A World War II historic guide to discover the D-Day Landing Beaches in Normandy

Travel Normandy guide François Gauthron offers tours of the Normandy landing beaches, World War II battlefield. Come and discover the most famous part of Normandy where took place the Landing and the battle of Normandy in June 1944 to liberate France and Europe. You will be escorted by a qualified bilingual guide who will show you round the major sites of the beaches. Visit the highlights of World War II sites in Normandy with an expert license guide, first the most important sites of the landing beaches.

Normandy Travel

Travel in Normandy with Francois Gauthron


Canadian troops passing the ruins of the Cloth Hall. Image from Library and Archives Canada.

From October 1914 British and Commonwealth troops began to march.

A place of memory

The city of Ypres, at the heart of the Salient, was involved early in the First World War. The British were associated with Ypres throughout the war, and involved in all four battles which bear the name of the town. During the war, the town was almost constantly under bombardment, and was reduced to ruins.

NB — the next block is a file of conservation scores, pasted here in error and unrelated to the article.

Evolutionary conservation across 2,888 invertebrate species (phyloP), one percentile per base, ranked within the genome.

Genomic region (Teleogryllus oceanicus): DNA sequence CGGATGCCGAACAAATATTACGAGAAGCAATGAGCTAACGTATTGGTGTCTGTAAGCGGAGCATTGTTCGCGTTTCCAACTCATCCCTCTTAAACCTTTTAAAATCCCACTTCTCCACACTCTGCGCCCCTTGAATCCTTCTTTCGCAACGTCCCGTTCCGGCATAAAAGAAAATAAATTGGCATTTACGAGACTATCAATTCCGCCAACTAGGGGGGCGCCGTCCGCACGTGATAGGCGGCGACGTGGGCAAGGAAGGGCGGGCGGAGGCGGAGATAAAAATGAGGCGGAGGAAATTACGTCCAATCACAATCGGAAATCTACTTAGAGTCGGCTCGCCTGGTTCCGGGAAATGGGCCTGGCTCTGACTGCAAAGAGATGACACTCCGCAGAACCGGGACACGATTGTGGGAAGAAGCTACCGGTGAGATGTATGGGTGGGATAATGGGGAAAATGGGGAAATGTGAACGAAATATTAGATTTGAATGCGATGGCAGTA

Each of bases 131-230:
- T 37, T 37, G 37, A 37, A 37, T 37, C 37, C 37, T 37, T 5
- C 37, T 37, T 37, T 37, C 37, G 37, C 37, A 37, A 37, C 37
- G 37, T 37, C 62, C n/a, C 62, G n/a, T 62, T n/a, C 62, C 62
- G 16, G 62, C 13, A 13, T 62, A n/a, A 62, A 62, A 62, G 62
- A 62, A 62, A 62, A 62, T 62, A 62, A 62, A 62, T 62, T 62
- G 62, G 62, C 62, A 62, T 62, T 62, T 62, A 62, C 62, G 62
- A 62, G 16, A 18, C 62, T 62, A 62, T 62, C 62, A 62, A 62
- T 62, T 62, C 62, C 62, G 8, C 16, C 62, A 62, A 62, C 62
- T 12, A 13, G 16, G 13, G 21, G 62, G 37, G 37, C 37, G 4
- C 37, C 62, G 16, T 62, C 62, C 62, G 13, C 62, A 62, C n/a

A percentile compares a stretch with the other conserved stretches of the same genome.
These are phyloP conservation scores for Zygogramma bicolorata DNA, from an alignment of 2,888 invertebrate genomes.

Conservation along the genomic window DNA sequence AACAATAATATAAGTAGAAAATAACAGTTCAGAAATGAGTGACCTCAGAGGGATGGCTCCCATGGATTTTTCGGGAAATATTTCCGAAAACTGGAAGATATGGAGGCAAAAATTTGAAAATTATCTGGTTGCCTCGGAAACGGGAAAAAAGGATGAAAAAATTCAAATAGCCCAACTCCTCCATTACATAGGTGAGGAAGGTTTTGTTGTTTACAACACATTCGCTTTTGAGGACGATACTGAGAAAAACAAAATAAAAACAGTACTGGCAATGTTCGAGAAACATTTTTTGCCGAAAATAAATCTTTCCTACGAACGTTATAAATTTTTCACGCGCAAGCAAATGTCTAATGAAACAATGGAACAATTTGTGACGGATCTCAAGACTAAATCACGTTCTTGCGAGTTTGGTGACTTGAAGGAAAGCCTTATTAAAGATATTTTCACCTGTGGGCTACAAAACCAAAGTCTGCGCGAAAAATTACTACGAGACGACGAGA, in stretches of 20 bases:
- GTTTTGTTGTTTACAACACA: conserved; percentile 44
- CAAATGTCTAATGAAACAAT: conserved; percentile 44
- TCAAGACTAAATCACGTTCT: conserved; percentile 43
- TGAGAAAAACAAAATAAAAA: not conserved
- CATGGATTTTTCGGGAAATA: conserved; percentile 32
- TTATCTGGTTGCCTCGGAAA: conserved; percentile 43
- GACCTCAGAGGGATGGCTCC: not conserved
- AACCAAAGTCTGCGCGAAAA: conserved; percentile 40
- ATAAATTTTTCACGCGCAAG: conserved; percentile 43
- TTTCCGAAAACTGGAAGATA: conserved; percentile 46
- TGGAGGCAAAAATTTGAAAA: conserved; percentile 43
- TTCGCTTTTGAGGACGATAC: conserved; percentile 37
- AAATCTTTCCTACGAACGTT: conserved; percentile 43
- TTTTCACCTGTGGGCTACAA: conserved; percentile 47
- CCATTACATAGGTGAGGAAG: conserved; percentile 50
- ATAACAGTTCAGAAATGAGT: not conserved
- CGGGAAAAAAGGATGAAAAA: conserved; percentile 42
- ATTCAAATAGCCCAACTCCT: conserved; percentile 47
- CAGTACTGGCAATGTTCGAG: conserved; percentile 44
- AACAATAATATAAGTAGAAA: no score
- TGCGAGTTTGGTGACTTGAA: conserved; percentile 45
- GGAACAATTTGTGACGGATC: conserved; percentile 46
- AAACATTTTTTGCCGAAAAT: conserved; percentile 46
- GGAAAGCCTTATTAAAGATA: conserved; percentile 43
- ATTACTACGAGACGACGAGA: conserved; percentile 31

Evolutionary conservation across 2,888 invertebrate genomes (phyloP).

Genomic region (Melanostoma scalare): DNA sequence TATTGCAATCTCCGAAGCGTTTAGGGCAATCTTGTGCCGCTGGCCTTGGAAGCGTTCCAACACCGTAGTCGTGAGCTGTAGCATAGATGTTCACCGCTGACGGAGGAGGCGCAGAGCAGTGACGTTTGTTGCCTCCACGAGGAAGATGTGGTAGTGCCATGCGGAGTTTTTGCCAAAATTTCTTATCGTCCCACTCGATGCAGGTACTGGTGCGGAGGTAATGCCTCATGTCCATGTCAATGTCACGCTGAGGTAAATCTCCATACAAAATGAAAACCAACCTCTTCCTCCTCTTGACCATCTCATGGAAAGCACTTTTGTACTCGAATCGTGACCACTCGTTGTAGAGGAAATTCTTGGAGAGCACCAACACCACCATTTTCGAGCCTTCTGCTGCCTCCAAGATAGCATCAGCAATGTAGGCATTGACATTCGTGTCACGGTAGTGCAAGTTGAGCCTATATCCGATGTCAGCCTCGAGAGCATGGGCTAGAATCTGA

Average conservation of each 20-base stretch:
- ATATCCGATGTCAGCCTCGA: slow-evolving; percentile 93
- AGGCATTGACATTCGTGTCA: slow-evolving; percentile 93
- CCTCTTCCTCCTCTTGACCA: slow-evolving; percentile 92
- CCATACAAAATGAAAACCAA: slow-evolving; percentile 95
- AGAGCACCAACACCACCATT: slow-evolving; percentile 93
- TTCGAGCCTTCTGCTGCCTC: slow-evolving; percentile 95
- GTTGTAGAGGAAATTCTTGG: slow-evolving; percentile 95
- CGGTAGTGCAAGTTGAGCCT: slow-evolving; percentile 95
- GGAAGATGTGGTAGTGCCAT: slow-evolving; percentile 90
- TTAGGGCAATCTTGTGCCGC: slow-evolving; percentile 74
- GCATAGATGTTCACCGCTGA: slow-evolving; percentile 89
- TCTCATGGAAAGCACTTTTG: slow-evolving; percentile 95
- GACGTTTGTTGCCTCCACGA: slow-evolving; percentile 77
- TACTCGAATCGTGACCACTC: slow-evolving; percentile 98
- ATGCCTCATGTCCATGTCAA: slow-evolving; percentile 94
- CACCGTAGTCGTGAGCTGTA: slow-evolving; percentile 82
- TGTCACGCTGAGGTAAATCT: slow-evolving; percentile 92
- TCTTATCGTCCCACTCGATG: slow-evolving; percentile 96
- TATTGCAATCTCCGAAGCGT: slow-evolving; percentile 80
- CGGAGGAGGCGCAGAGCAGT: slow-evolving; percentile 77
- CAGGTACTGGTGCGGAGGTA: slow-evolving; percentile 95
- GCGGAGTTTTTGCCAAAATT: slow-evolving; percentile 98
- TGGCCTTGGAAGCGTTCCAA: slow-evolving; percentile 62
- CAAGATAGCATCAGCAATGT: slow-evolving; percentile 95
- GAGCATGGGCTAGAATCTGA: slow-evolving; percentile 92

After the War there was a proposal to preserve the ruins of the town as a memorial to the British and Empire soldiers who had fought and died in the salient. This was then modified to preservation of just the ruined Cloth Hall and cathedral. However, the town was eventually fully rebuilt, including the Cloth Hall and cathedral and today, standing in the town, you would hardly believe that most buildings are at most 80 or so years old.
By the time Sir William Pulteney and Beatrix Brice published a battlefield guide in 1925 they recorded: «We step from the train to a brightly new and very complete town.
We make our way through the streets to the Central Place, and here a square of hotels, shops, houses stare with strange incongruity to a mutilated thing rising stark and jagged against the sky». This was the ruins of the Cloth Hall, still not then rebuilt.

The Menin Gate, Ypres

In Flanders stands the ancient town of Ypres. Once a centre of the Flanders wool trade, it became one of the most important European city-states of the 13th Century. In 1260, Ypres had a population of some 40,000 - more than the population today. The same time another great city, Oxford in England, had a population of only 4,200.

The area has been fought over, through the centuries by the Dutch, the French, the Spanish - no wonder that the area was called «The Cockpit of Europe». But it was the Great War which resulted in the destruction of the town, and the loss of its priceless mediaeval architecture.

The Menin Gate Memorial is perhaps the most visited Great War Memorial on the Western Front.
(The only other serious contender is the Newfoundland Memorial Park near Beaumont-Hamel, on the Somme.)